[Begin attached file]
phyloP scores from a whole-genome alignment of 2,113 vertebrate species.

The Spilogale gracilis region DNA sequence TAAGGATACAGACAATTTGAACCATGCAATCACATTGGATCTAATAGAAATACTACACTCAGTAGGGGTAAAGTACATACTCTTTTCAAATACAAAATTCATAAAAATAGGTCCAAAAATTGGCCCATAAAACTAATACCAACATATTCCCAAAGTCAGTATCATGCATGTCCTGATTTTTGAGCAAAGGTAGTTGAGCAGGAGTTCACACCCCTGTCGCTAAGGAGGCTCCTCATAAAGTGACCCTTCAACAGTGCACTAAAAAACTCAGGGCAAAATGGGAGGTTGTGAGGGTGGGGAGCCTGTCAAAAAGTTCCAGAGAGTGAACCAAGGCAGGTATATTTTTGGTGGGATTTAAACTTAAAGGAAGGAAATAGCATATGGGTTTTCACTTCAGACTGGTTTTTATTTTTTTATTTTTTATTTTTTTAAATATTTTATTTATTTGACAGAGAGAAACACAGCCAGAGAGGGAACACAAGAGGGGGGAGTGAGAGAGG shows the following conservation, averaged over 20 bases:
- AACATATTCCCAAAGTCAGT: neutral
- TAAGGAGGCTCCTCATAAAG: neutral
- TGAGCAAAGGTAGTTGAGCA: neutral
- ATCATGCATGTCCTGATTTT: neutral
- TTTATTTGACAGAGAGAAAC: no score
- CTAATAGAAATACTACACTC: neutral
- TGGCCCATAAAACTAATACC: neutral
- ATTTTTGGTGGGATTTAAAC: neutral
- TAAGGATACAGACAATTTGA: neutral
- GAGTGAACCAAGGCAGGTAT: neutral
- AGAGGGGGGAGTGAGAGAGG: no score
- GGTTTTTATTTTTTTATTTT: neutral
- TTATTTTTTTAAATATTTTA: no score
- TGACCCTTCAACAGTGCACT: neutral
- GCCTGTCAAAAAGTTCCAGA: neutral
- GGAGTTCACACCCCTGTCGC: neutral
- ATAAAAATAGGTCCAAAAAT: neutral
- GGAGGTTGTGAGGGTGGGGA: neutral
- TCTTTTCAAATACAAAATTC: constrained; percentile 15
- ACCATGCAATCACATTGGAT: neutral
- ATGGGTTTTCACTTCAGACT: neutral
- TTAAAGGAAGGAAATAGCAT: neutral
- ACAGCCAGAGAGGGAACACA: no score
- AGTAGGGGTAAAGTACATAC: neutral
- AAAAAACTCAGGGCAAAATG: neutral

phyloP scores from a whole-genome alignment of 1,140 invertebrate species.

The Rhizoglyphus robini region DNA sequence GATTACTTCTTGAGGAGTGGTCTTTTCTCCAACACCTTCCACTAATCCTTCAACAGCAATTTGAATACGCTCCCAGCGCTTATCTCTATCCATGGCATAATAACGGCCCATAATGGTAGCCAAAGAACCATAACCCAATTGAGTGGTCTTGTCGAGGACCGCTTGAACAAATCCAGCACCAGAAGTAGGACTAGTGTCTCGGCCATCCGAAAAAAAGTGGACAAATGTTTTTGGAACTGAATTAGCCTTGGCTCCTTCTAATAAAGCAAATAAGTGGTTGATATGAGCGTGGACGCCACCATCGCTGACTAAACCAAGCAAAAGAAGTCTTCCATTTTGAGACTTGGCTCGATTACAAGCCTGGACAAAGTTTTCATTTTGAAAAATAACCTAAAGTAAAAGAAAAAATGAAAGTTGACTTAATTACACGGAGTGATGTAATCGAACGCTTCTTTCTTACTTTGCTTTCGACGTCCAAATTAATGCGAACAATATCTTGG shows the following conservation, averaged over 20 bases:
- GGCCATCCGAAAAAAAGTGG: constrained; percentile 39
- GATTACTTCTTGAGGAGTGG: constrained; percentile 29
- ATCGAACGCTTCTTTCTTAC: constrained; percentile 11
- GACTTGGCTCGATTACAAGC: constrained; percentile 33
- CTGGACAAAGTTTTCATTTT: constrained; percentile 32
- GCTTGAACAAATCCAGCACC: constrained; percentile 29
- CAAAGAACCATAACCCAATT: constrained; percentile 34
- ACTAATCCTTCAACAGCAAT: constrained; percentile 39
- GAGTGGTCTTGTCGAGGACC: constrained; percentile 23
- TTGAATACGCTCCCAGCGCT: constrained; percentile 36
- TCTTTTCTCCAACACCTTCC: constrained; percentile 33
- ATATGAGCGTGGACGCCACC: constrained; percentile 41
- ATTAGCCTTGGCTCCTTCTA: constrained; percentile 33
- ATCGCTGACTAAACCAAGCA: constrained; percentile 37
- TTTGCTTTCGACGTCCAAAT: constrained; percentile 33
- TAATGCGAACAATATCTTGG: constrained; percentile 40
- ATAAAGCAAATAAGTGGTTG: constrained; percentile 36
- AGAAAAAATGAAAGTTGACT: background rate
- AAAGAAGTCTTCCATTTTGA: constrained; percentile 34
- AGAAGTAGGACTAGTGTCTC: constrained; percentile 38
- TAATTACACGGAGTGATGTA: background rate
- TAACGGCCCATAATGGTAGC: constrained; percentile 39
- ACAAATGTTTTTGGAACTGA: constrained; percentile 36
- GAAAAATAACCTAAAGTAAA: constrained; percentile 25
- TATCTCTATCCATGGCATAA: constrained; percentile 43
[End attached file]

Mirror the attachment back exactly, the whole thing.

phyloP scores from a whole-genome alignment of 2,113 vertebrate species.

The Spilogale gracilis region DNA sequence TAAGGATACAGACAATTTGAACCATGCAATCACATTGGATCTAATAGAAATACTACACTCAGTAGGGGTAAAGTACATACTCTTTTCAAATACAAAATTCATAAAAATAGGTCCAAAAATTGGCCCATAAAACTAATACCAACATATTCCCAAAGTCAGTATCATGCATGTCCTGATTTTTGAGCAAAGGTAGTTGAGCAGGAGTTCACACCCCTGTCGCTAAGGAGGCTCCTCATAAAGTGACCCTTCAACAGTGCACTAAAAAACTCAGGGCAAAATGGGAGGTTGTGAGGGTGGGGAGCCTGTCAAAAAGTTCCAGAGAGTGAACCAAGGCAGGTATATTTTTGGTGGGATTTAAACTTAAAGGAAGGAAATAGCATATGGGTTTTCACTTCAGACTGGTTTTTATTTTTTTATTTTTTATTTTTTTAAATATTTTATTTATTTGACAGAGAGAAACACAGCCAGAGAGGGAACACAAGAGGGGGGAGTGAGAGAGG shows the following conservation, averaged over 20 bases:
- AACATATTCCCAAAGTCAGT: neutral
- TAAGGAGGCTCCTCATAAAG: neutral
- TGAGCAAAGGTAGTTGAGCA: neutral
- ATCATGCATGTCCTGATTTT: neutral
- TTTATTTGACAGAGAGAAAC: no score
- CTAATAGAAATACTACACTC: neutral
- TGGCCCATAAAACTAATACC: neutral
- ATTTTTGGTGGGATTTAAAC: neutral
- TAAGGATACAGACAATTTGA: neutral
- GAGTGAACCAAGGCAGGTAT: neutral
- AGAGGGGGGAGTGAGAGAGG: no score
- GGTTTTTATTTTTTTATTTT: neutral
- TTATTTTTTTAAATATTTTA: no score
- TGACCCTTCAACAGTGCACT: neutral
- GCCTGTCAAAAAGTTCCAGA: neutral
- GGAGTTCACACCCCTGTCGC: neutral
- ATAAAAATAGGTCCAAAAAT: neutral
- GGAGGTTGTGAGGGTGGGGA: neutral
- TCTTTTCAAATACAAAATTC: constrained; percentile 15
- ACCATGCAATCACATTGGAT: neutral
- ATGGGTTTTCACTTCAGACT: neutral
- TTAAAGGAAGGAAATAGCAT: neutral
- ACAGCCAGAGAGGGAACACA: no score
- AGTAGGGGTAAAGTACATAC: neutral
- AAAAAACTCAGGGCAAAATG: neutral

phyloP scores from a whole-genome alignment of 1,140 invertebrate species.

The Rhizoglyphus robini region DNA sequence GATTACTTCTTGAGGAGTGGTCTTTTCTCCAACACCTTCCACTAATCCTTCAACAGCAATTTGAATACGCTCCCAGCGCTTATCTCTATCCATGGCATAATAACGGCCCATAATGGTAGCCAAAGAACCATAACCCAATTGAGTGGTCTTGTCGAGGACCGCTTGAACAAATCCAGCACCAGAAGTAGGACTAGTGTCTCGGCCATCCGAAAAAAAGTGGACAAATGTTTTTGGAACTGAATTAGCCTTGGCTCCTTCTAATAAAGCAAATAAGTGGTTGATATGAGCGTGGACGCCACCATCGCTGACTAAACCAAGCAAAAGAAGTCTTCCATTTTGAGACTTGGCTCGATTACAAGCCTGGACAAAGTTTTCATTTTGAAAAATAACCTAAAGTAAAAGAAAAAATGAAAGTTGACTTAATTACACGGAGTGATGTAATCGAACGCTTCTTTCTTACTTTGCTTTCGACGTCCAAATTAATGCGAACAATATCTTGG shows the following conservation, averaged over 20 bases:
- GGCCATCCGAAAAAAAGTGG: constrained; percentile 39
- GATTACTTCTTGAGGAGTGG: constrained; percentile 29
- ATCGAACGCTTCTTTCTTAC: constrained; percentile 11
- GACTTGGCTCGATTACAAGC: constrained; percentile 33
- CTGGACAAAGTTTTCATTTT: constrained; percentile 32
- GCTTGAACAAATCCAGCACC: constrained; percentile 29
- CAAAGAACCATAACCCAATT: constrained; percentile 34
- ACTAATCCTTCAACAGCAAT: constrained; percentile 39
- GAGTGGTCTTGTCGAGGACC: constrained; percentile 23
- TTGAATACGCTCCCAGCGCT: constrained; percentile 36
- TCTTTTCTCCAACACCTTCC: constrained; percentile 33
- ATATGAGCGTGGACGCCACC: constrained; percentile 41
- ATTAGCCTTGGCTCCTTCTA: constrained; percentile 33
- ATCGCTGACTAAACCAAGCA: constrained; percentile 37
- TTTGCTTTCGACGTCCAAAT: constrained; percentile 33
- TAATGCGAACAATATCTTGG: constrained; percentile 40
- ATAAAGCAAATAAGTGGTTG: constrained; percentile 36
- AGAAAAAATGAAAGTTGACT: background rate
- AAAGAAGTCTTCCATTTTGA: constrained; percentile 34
- AGAAGTAGGACTAGTGTCTC: constrained; percentile 38
- TAATTACACGGAGTGATGTA: background rate
- TAACGGCCCATAATGGTAGC: constrained; percentile 39
- ACAAATGTTTTTGGAACTGA: constrained; percentile 36
- GAAAAATAACCTAAAGTAAA: constrained; percentile 25
- TATCTCTATCCATGGCATAA: constrained; percentile 43